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archive

Computing data transferred to a tape or disk for long-term storage rather than frequent use

archive

(file format)
A single file containing one or (usually) more separate files plus information to allow them to be extracted (separated) by a suitable program.

Archives are usually created for software distribution or backup. tar is a common format for Unix archives, and arc or PKZIP for MS-DOS and Microsoft Windows.

archive

(operating system)
To transfer files to slower, cheaper media (usually magnetic tape) to free the hard disk space they occupied. This is now normally done for long-term storage but in the 1960s, when disk was much more expensive, files were often shuffled regularly between disk and tape.

archive

(networking)

archive

(1) (noun) A file that contains one or more compressed files. Most archive formats are also capable of storing folder structures in order to reconstruct the file/folder relationship when decompressed.

One File Is Easier to Distribute
More often than not, archives are used to combine several files into one for ease of distribution. Although the compression algorithm may reduce all the files by a substantial amount, the size reduction is often less important than the convenience of distributing one file and referencing only one file name rather than a group of files. See self-extracting archive and archive formats.

(2) (verb) To compress one or more files and folders into a single file for backup or transport. Although archived files may remain on the same computer, "archive" implies data retention, and archived data are typically stored in a secondary location for backup and historical purposes. See archive program, archive formats, backup software, active archiving and HSM.
References in periodicals archive ?
The basic tenets of archives are easier to comprehend when they are given some historical context, and chapter one puts the core principles of archival science squarely in the context of the French Revolution.
IDrive Safe offers three different plans, helping to personalize the archival experience.
the system supports both search the archives, as well as maintaining metadata to support internal processes, implementing archival records and store them as part of the care of archival materials, their availability and delivery of digital content, or other acts of archival care.
Having multiple versions of an item or a bitstream in DSpace is possible now, but it is complex, in part because there are multiple types of "versioning" that are appropriate for digital repositories: different versions in time (for example, new editions), different versions in format (for example, a Microsoft Word file and a PDF), and different versions in quality (for example, an archival master TIFF image and its associated thumbnail).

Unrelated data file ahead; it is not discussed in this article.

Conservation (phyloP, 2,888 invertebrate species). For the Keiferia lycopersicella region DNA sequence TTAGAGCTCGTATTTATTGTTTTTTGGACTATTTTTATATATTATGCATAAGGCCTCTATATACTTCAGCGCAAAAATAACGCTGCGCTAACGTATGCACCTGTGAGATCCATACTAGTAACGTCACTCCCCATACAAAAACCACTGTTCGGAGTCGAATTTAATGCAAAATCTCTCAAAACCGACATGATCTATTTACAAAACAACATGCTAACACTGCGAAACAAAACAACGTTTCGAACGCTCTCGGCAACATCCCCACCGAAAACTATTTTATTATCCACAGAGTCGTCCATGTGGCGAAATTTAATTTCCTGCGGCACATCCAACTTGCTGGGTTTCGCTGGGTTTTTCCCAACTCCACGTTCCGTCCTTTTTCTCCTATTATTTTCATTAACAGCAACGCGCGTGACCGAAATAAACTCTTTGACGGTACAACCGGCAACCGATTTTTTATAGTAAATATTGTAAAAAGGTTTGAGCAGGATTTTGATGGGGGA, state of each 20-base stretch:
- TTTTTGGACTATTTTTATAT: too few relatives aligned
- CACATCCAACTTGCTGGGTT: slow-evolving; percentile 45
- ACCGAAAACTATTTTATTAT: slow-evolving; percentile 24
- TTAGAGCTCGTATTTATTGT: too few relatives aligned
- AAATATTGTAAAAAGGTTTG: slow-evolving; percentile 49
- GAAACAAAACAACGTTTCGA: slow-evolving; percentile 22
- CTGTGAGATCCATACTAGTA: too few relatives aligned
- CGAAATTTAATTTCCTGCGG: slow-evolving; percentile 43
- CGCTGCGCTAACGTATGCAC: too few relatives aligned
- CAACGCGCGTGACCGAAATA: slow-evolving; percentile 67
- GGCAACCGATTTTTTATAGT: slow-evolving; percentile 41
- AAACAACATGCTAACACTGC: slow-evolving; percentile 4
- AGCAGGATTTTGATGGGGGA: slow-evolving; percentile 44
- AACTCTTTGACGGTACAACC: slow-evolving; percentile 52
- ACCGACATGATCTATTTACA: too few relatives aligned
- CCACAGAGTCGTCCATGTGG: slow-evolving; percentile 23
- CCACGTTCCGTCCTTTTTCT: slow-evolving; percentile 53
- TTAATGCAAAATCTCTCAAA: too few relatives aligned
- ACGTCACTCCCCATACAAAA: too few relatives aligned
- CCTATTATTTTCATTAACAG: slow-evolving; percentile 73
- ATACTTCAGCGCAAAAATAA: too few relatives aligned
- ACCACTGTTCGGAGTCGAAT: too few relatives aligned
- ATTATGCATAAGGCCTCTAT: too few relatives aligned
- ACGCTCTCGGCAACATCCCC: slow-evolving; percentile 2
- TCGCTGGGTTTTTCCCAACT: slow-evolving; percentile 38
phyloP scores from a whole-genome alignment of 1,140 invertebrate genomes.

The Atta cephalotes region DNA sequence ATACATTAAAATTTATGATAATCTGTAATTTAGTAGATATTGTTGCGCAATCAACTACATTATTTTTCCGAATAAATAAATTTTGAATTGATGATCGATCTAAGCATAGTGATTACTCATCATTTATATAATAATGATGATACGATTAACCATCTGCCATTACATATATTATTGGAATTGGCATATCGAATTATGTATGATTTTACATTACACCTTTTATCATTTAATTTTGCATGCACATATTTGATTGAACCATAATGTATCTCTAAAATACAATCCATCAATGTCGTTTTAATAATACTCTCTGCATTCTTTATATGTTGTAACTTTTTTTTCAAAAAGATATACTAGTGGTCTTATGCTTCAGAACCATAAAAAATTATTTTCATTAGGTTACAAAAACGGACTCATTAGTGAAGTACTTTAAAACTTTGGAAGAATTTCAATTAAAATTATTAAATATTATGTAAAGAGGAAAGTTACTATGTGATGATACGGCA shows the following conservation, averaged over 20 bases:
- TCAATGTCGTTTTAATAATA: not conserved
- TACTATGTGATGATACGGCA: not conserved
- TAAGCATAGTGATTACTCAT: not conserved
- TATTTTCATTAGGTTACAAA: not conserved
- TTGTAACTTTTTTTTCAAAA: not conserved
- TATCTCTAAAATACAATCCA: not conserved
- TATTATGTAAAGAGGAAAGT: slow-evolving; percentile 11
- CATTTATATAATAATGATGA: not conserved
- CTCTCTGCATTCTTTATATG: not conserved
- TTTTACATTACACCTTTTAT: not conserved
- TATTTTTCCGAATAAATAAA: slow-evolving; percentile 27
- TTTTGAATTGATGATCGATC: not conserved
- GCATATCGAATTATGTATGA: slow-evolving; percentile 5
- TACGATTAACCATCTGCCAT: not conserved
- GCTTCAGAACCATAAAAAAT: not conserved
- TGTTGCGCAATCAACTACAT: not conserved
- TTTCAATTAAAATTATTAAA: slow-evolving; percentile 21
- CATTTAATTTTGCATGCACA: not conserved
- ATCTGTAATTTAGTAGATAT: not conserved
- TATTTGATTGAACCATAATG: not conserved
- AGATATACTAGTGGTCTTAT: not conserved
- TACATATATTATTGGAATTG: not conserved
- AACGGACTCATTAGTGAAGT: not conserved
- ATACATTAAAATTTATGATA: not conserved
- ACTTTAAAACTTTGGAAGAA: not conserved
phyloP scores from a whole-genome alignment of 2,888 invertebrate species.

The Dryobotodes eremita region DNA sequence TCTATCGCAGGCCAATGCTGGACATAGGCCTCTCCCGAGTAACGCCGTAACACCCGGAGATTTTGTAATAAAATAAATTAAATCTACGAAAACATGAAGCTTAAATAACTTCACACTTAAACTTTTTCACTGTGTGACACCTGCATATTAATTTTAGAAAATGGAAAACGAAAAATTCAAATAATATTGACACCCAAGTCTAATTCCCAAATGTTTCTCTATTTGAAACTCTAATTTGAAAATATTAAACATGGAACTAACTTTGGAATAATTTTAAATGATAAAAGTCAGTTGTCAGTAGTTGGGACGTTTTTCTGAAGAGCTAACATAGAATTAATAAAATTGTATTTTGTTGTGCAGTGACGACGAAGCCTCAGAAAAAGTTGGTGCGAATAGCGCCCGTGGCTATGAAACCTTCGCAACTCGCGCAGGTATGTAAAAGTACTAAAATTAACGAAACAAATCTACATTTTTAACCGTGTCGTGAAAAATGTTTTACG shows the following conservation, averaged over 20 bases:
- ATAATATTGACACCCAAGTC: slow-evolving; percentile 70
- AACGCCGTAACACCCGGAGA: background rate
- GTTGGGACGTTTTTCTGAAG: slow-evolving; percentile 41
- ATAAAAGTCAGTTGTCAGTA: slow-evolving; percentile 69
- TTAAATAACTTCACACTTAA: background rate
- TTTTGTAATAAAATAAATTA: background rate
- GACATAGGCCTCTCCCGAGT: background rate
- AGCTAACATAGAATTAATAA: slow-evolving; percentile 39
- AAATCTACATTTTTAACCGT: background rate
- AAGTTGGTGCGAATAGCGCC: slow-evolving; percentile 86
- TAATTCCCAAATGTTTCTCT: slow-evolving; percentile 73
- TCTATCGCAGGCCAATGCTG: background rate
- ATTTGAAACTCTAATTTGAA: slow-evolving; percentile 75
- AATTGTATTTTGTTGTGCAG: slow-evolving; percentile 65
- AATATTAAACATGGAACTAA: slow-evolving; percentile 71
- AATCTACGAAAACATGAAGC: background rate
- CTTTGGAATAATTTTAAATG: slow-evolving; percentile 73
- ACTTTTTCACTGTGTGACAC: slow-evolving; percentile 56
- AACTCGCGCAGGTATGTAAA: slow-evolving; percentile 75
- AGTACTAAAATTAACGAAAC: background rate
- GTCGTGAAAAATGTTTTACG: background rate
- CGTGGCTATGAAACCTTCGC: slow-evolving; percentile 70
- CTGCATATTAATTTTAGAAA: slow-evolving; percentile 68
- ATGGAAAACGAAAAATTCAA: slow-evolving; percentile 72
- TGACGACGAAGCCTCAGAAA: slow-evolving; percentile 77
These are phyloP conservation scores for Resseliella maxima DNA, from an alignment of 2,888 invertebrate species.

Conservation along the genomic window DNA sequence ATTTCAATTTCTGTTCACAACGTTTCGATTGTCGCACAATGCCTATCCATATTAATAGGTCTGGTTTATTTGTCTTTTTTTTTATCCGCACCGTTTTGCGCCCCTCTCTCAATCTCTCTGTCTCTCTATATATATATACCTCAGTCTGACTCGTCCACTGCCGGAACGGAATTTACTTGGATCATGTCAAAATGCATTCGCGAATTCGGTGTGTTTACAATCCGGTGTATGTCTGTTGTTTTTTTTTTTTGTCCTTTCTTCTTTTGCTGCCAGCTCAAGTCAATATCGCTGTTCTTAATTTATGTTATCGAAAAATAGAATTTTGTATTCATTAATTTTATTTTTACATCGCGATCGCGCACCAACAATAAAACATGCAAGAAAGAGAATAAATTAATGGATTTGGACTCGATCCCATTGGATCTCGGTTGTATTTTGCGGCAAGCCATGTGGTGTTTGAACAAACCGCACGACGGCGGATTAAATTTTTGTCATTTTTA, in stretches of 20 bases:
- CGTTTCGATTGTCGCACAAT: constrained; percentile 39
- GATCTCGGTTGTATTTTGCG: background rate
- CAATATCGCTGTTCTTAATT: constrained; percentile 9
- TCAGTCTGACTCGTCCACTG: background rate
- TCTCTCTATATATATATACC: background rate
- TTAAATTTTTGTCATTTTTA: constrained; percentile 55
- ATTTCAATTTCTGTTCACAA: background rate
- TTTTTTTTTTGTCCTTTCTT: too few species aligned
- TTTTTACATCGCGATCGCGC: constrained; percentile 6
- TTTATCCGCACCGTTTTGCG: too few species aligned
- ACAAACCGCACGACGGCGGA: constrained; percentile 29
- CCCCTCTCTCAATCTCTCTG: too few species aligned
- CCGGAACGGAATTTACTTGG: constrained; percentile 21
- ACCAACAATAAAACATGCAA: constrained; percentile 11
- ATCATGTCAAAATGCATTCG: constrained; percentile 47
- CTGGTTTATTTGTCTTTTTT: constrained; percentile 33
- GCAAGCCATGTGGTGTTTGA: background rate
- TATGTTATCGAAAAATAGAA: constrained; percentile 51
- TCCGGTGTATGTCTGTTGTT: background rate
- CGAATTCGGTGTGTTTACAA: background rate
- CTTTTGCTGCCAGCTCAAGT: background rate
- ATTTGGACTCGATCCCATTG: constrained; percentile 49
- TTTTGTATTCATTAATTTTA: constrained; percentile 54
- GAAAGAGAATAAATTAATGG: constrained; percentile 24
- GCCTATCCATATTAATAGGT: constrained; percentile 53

Adrian Cunningham explains in his article "Ensuring Essential Evidence: Changing Archival and Records Management Practices in the Electronic Recordkeeping Era" that "A key element of this [Australian] system was a rejection of the traditional North American division between the work of records managers (who work with current records) and archivists (who work with noncurrent or historical records).
Human papillomavirus in false negative archival cervical smears: implications for screening for cervical cancer.
In order to solve this dilemma, the popular economy magnetic disk arrays combined with user-selectable WORM functionality deliver a non-alterable storage solution that is ideal for archival and regulated data storage.
Again for back-up purposes, put a copy of these materials in the archival storage.
It is always difficult to integrate archival research with literary criticism, but this author does a far-above-average job with this complicated task.
The moderated panel discussions will also include showings of archival slides and videotape.
Haworth Press (Bingamton, NY) will begin the publication of three new journals in the first quarter of 2002, including Journal of Access Services, Journal of Archival Organization and Journal of Social Work in Disability & Rehabilitation.
Among the most interesting archival sources on which Viola draws in chapters 4 and 5 is an OGPU (secret police) memorandum on "forms of class war in the countryside in 1930" which covers both "terrorist acts" committed by individuals (murder, assault, arson) and collective disturbances (protests, riots, armed uprisings).